A month ago, I wrote a post casting some doubt on the then-current mood that the sky was falling on Democrats and that Repubs could take over Congress in the 2010 midterms. Since then, most of the latest developments, in national mood, in the commentary of the commentariat, and in race-by-race developments in up-shaping Senate and House races, continues to be more favorable for the Repubs than the Dems.
It’s usually a good idea not to get too excited about day-to-day developments nine months before Election Day. But us political junkies can’t help wanting to read the latest tea leaves. So here are a few of those, from the races for U.S. Senate:
Charlie Cook has now identified 10 Dem-held Senate seats that are either likely to go Repub, toss-ups or in which the Dems are slightly favored but not safe. There are four seats, currently held by retiring Repubs, that are rated as toss-ups. From that list, Wash Post poli-blogger Chris Cillizza, it is possible to imagine that the next Senate opens with a 51-49 Repub majority. That outcome would require the Repubs to win all 14 of the races mentioned above. This is far more unlikely than likely, but Cillizza also points out that in these situations, the close races tend not to be split anywhere near down the middle. The party with the late momentum tends to pick up way more than half, a trend that benefitted the Dem Sen candidates enormously in 2006 and 2008, when they went from minority status in 2006 to a 60-40 majority for a few months in 2010.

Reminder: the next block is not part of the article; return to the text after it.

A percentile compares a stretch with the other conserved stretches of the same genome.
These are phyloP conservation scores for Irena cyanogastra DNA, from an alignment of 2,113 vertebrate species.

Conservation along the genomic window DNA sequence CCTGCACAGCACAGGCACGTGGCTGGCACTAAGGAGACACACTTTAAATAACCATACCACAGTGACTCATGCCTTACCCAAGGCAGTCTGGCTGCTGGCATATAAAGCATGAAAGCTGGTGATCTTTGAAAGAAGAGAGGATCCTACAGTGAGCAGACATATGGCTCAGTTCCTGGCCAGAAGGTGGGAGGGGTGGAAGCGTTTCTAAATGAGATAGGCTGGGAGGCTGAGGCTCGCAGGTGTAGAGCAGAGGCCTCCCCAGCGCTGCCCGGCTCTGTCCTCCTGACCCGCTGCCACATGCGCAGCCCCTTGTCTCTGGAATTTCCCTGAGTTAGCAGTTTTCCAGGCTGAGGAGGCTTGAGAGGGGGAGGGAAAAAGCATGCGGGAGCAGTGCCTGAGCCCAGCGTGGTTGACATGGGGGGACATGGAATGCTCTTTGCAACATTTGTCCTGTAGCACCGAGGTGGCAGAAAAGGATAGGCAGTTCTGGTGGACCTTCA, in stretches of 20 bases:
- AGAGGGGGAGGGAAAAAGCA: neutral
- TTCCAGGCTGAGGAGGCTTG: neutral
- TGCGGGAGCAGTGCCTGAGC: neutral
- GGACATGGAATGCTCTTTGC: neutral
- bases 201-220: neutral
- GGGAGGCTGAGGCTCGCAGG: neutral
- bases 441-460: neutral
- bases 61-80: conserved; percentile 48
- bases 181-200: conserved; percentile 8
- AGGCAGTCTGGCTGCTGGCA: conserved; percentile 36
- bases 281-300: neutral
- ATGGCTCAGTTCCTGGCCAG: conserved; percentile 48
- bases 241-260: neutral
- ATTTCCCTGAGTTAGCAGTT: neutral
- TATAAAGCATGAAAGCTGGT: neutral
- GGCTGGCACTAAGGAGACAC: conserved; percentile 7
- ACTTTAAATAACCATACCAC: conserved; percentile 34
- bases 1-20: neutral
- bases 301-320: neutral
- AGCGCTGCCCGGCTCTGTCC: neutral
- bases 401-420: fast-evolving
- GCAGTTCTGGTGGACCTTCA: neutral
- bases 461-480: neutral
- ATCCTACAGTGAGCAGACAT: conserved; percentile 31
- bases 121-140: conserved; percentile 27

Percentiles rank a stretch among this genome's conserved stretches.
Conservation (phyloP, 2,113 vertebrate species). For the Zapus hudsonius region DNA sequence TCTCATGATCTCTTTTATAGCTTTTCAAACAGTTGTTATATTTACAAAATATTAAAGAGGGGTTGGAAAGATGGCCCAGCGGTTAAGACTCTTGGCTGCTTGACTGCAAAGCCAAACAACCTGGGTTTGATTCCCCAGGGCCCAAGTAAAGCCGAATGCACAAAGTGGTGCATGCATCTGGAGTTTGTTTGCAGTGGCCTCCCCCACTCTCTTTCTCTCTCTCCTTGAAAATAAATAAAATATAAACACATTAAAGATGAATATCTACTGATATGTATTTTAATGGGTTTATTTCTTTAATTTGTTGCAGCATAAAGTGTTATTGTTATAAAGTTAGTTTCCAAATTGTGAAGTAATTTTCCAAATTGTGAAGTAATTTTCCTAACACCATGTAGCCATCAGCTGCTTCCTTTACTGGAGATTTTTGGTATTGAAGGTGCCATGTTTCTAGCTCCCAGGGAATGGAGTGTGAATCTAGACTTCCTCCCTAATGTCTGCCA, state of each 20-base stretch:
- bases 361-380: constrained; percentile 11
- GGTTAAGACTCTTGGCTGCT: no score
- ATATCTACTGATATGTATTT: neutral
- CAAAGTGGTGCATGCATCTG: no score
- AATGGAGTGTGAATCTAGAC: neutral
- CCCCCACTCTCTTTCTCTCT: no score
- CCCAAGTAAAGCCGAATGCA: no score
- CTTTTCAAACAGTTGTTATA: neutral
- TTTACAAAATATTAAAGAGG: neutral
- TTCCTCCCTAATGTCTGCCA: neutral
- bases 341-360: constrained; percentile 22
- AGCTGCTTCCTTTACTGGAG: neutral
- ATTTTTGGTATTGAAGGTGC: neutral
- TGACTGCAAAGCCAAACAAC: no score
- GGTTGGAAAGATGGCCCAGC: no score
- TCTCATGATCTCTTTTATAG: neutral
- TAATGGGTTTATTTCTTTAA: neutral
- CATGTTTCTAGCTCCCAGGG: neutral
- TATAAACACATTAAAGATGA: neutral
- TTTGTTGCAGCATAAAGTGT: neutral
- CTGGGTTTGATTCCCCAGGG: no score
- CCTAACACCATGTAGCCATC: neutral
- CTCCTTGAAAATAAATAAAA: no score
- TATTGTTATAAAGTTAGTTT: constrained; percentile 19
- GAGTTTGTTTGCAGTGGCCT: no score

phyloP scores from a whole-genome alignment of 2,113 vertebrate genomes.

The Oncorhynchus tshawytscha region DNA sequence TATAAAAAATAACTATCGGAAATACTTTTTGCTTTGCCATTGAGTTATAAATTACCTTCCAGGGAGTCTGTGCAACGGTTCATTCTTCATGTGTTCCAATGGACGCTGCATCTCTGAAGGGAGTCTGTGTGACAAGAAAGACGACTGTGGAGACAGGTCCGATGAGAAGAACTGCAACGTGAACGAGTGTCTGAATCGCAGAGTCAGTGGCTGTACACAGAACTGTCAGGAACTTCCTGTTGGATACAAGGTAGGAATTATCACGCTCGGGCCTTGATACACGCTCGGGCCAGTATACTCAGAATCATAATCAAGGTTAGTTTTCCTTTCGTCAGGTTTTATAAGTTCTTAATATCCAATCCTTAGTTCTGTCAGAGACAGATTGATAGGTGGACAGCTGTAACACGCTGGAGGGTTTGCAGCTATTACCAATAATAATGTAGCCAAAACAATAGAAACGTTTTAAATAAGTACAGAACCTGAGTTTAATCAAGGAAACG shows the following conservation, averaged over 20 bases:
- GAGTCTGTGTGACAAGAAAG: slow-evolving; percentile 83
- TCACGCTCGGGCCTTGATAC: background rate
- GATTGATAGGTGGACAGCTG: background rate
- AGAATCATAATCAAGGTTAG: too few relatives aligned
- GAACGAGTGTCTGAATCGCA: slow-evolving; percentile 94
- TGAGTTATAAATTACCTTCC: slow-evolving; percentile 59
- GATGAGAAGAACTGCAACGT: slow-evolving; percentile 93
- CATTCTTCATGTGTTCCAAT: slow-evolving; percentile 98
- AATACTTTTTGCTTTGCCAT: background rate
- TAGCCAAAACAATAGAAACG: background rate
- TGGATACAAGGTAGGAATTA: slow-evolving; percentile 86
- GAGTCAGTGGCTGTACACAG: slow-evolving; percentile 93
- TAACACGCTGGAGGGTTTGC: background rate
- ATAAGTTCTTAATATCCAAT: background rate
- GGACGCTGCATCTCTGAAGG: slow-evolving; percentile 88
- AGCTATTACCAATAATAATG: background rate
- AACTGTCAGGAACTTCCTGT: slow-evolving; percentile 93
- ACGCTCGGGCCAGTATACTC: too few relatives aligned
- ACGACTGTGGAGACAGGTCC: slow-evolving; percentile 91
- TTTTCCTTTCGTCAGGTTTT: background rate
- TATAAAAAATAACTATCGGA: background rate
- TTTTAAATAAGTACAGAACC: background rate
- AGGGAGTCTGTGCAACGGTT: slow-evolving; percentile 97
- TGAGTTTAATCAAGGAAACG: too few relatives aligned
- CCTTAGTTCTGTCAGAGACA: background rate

If you want Cillizza’s more thorough overview of those races, it’s here. Here’s my short version, relying on Cillizza, Cook and a few of the other national raters:
Four likely Repub pick-ups
The Dem-held seats in Delaware and North Dakota are now deemed to be leaning Repub. In each case, the most popular Repub in the state is going for the open seat and the strongest Dem has declined.
Incumbent Dems Harry Reid in Nevada and Blanche Lincoln in Arkansas are trailing their likeliest Repub challengers by double-digits in recent polls.
Those four seem like the best bets for Repub gains.
Three where Repubs may have an edge
In Colorado, the Dems have an unelected incumbent (Michael Bennet). In Illinois, the Blago-tinged Dem Roland Burris is retiring and the Dems primary this week went to State Treasurer Alexi Giannoulias and most national political analysts seem to think the guy he beat would have been a stronger general election candidate. The first post-primary poll, by Rasmussen, has the Republican nomninee, U.S. Rep. Mark Kirk, up by six points. In Pennsylvania, incumbent Arlan Specter switched from Repub to Dem, in part because he didn’t believe he could be renominated and reelected as a Repub, but now faces a tough Dem primary opponent, the more liberal U.S. Rep. Joe Sestak, which probably weakens the eventual nominee for a fall matchup against Repub former Rep. Pat Toomey. These three races will be in the toss-up coategory, pending future trends.
Three where Dems are still favored